Serial killer Dennis Nilsen has failed in his High Court bid to be allowed to finish his autobiography and get it published.
Nilsen had his manuscript intercepted in 2001
Nilsen lost his legal battle to try to retrieve his manuscript from prison authorities on Friday.
The partially-completed work was intercepted by staff at Full Sutton Prison, near York in 2001.
They refused to return the book, entitled Nilsen: History of a Drowning Man, unless they could make sure it contained nothing objectionable under a Prison Service law on prisoner communications.
Nilsen, who admitted murdering 15 young men, had claimed the rule had been unreasonably applied in his particular case.
His QC, Alison Foster, accused the home secretary and the prison's governor of breaching her client's human rights by refusing to return it.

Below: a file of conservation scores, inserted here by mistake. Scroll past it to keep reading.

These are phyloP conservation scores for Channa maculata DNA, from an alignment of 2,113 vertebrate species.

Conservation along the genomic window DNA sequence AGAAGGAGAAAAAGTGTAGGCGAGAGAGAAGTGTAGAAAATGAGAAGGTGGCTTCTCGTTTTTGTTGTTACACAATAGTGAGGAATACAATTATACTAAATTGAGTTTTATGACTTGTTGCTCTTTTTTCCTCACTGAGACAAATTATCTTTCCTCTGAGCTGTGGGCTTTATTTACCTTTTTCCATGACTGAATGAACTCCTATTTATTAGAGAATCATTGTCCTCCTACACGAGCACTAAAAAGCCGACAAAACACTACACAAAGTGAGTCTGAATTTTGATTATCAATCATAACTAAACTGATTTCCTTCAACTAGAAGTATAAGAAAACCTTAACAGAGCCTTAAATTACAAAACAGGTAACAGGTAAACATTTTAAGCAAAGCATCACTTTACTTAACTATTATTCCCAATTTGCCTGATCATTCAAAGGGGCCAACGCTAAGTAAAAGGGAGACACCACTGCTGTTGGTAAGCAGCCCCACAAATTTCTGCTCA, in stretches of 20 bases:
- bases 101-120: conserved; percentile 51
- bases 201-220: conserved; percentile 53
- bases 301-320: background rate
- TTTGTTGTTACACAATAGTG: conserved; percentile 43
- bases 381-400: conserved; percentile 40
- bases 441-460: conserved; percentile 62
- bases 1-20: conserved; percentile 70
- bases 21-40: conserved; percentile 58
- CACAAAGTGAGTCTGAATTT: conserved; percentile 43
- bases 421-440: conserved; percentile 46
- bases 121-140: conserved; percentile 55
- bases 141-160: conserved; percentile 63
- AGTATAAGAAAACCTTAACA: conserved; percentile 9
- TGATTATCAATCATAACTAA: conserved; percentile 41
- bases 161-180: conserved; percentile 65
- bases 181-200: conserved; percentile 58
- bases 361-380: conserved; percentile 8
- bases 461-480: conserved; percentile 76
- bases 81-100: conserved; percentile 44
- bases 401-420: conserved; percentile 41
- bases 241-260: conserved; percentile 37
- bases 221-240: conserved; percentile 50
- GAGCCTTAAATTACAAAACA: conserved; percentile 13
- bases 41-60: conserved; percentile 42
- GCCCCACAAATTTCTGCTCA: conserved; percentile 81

At a recent hearing she had argued that the case had implications for other prisoners in a similar position.
But Mr Justice Maurice Kay rejected Nilsen's judicial review at Friday's hearing in London.
The judge said that the secretary of state was "entitled to have regard
to the likely effect of publication on members of the public, including survivors and the families of victims of Mr Nilsen's serial offences".
He added: "I am unimpressed by the suggestion that anyone can choose not to read whatever may be published."
Nilsen, 57, admitted killing the men at his north London home and was jailed for life in 1983.
He was sentenced with a recommendation that he serve a minimum of 25 years for six counts of murder and two of attempted murder.
He was later made the subject of a "whole life" tariff.